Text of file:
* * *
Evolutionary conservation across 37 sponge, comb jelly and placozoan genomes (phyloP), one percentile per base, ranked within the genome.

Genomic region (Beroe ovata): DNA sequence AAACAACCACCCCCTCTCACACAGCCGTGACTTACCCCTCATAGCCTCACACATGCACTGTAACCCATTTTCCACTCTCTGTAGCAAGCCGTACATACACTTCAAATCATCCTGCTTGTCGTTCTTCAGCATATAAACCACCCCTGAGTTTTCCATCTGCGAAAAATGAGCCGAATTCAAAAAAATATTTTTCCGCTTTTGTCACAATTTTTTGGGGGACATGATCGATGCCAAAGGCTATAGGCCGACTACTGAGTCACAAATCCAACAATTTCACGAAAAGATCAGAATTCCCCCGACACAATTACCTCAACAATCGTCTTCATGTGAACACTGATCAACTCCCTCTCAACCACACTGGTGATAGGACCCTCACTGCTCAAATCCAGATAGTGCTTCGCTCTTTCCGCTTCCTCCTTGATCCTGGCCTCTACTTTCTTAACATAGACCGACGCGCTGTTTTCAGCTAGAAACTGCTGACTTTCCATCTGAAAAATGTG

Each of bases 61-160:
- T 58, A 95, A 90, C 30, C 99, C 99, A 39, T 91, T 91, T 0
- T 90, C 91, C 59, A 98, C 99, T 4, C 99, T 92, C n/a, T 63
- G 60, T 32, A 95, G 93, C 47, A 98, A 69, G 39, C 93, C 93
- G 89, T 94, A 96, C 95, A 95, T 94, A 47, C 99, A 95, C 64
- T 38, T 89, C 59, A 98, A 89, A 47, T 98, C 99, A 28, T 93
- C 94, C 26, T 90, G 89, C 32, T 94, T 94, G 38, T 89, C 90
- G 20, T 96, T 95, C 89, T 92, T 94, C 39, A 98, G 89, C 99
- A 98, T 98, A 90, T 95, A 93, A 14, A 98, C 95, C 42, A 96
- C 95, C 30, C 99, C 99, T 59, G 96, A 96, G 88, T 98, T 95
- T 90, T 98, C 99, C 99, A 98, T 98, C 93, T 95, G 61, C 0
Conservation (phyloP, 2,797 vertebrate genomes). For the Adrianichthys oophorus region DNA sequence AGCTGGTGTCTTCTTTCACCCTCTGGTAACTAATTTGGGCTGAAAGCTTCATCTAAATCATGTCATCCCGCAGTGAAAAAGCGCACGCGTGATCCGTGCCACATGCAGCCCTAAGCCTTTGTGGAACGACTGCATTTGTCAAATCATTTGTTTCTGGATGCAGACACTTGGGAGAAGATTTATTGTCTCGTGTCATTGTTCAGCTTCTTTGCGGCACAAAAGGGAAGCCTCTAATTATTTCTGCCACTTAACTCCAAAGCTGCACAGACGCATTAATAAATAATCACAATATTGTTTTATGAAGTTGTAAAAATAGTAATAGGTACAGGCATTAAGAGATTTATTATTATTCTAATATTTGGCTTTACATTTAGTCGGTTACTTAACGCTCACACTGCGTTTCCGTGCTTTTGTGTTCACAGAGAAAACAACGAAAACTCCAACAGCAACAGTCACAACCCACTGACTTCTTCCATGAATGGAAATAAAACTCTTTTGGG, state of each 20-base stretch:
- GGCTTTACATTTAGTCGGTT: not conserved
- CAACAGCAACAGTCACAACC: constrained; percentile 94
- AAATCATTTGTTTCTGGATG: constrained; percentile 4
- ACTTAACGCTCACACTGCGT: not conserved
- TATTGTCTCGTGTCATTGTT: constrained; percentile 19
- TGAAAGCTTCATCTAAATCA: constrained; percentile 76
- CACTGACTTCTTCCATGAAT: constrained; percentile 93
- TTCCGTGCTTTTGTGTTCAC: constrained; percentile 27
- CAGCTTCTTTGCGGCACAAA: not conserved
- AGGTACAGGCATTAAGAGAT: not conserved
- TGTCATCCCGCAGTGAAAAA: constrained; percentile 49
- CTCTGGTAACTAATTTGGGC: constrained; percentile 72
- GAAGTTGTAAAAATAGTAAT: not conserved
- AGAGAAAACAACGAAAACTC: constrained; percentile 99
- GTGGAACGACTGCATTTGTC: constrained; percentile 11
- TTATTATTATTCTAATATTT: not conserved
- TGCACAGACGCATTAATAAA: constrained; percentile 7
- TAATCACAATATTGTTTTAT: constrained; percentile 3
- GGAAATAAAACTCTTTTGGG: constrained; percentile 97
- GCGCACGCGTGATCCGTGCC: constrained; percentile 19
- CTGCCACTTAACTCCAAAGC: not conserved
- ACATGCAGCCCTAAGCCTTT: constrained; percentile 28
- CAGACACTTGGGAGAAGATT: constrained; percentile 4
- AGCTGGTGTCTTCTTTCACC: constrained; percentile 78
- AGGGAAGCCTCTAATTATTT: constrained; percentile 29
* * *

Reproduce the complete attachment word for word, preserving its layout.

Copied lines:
Evolutionary conservation across 37 sponge, comb jelly and placozoan genomes (phyloP), one percentile per base, ranked within the genome.

Genomic region (Beroe ovata): DNA sequence AAACAACCACCCCCTCTCACACAGCCGTGACTTACCCCTCATAGCCTCACACATGCACTGTAACCCATTTTCCACTCTCTGTAGCAAGCCGTACATACACTTCAAATCATCCTGCTTGTCGTTCTTCAGCATATAAACCACCCCTGAGTTTTCCATCTGCGAAAAATGAGCCGAATTCAAAAAAATATTTTTCCGCTTTTGTCACAATTTTTTGGGGGACATGATCGATGCCAAAGGCTATAGGCCGACTACTGAGTCACAAATCCAACAATTTCACGAAAAGATCAGAATTCCCCCGACACAATTACCTCAACAATCGTCTTCATGTGAACACTGATCAACTCCCTCTCAACCACACTGGTGATAGGACCCTCACTGCTCAAATCCAGATAGTGCTTCGCTCTTTCCGCTTCCTCCTTGATCCTGGCCTCTACTTTCTTAACATAGACCGACGCGCTGTTTTCAGCTAGAAACTGCTGACTTTCCATCTGAAAAATGTG

Each of bases 61-160:
- T 58, A 95, A 90, C 30, C 99, C 99, A 39, T 91, T 91, T 0
- T 90, C 91, C 59, A 98, C 99, T 4, C 99, T 92, C n/a, T 63
- G 60, T 32, A 95, G 93, C 47, A 98, A 69, G 39, C 93, C 93
- G 89, T 94, A 96, C 95, A 95, T 94, A 47, C 99, A 95, C 64
- T 38, T 89, C 59, A 98, A 89, A 47, T 98, C 99, A 28, T 93
- C 94, C 26, T 90, G 89, C 32, T 94, T 94, G 38, T 89, C 90
- G 20, T 96, T 95, C 89, T 92, T 94, C 39, A 98, G 89, C 99
- A 98, T 98, A 90, T 95, A 93, A 14, A 98, C 95, C 42, A 96
- C 95, C 30, C 99, C 99, T 59, G 96, A 96, G 88, T 98, T 95
- T 90, T 98, C 99, C 99, A 98, T 98, C 93, T 95, G 61, C 0
Conservation (phyloP, 2,797 vertebrate genomes). For the Adrianichthys oophorus region DNA sequence AGCTGGTGTCTTCTTTCACCCTCTGGTAACTAATTTGGGCTGAAAGCTTCATCTAAATCATGTCATCCCGCAGTGAAAAAGCGCACGCGTGATCCGTGCCACATGCAGCCCTAAGCCTTTGTGGAACGACTGCATTTGTCAAATCATTTGTTTCTGGATGCAGACACTTGGGAGAAGATTTATTGTCTCGTGTCATTGTTCAGCTTCTTTGCGGCACAAAAGGGAAGCCTCTAATTATTTCTGCCACTTAACTCCAAAGCTGCACAGACGCATTAATAAATAATCACAATATTGTTTTATGAAGTTGTAAAAATAGTAATAGGTACAGGCATTAAGAGATTTATTATTATTCTAATATTTGGCTTTACATTTAGTCGGTTACTTAACGCTCACACTGCGTTTCCGTGCTTTTGTGTTCACAGAGAAAACAACGAAAACTCCAACAGCAACAGTCACAACCCACTGACTTCTTCCATGAATGGAAATAAAACTCTTTTGGG, state of each 20-base stretch:
- GGCTTTACATTTAGTCGGTT: not conserved
- CAACAGCAACAGTCACAACC: constrained; percentile 94
- AAATCATTTGTTTCTGGATG: constrained; percentile 4
- ACTTAACGCTCACACTGCGT: not conserved
- TATTGTCTCGTGTCATTGTT: constrained; percentile 19
- TGAAAGCTTCATCTAAATCA: constrained; percentile 76
- CACTGACTTCTTCCATGAAT: constrained; percentile 93
- TTCCGTGCTTTTGTGTTCAC: constrained; percentile 27
- CAGCTTCTTTGCGGCACAAA: not conserved
- AGGTACAGGCATTAAGAGAT: not conserved
- TGTCATCCCGCAGTGAAAAA: constrained; percentile 49
- CTCTGGTAACTAATTTGGGC: constrained; percentile 72
- GAAGTTGTAAAAATAGTAAT: not conserved
- AGAGAAAACAACGAAAACTC: constrained; percentile 99
- GTGGAACGACTGCATTTGTC: constrained; percentile 11
- TTATTATTATTCTAATATTT: not conserved
- TGCACAGACGCATTAATAAA: constrained; percentile 7
- TAATCACAATATTGTTTTAT: constrained; percentile 3
- GGAAATAAAACTCTTTTGGG: constrained; percentile 97
- GCGCACGCGTGATCCGTGCC: constrained; percentile 19
- CTGCCACTTAACTCCAAAGC: not conserved
- ACATGCAGCCCTAAGCCTTT: constrained; percentile 28
- CAGACACTTGGGAGAAGATT: constrained; percentile 4
- AGCTGGTGTCTTCTTTCACC: constrained; percentile 78
- AGGGAAGCCTCTAATTATTT: constrained; percentile 29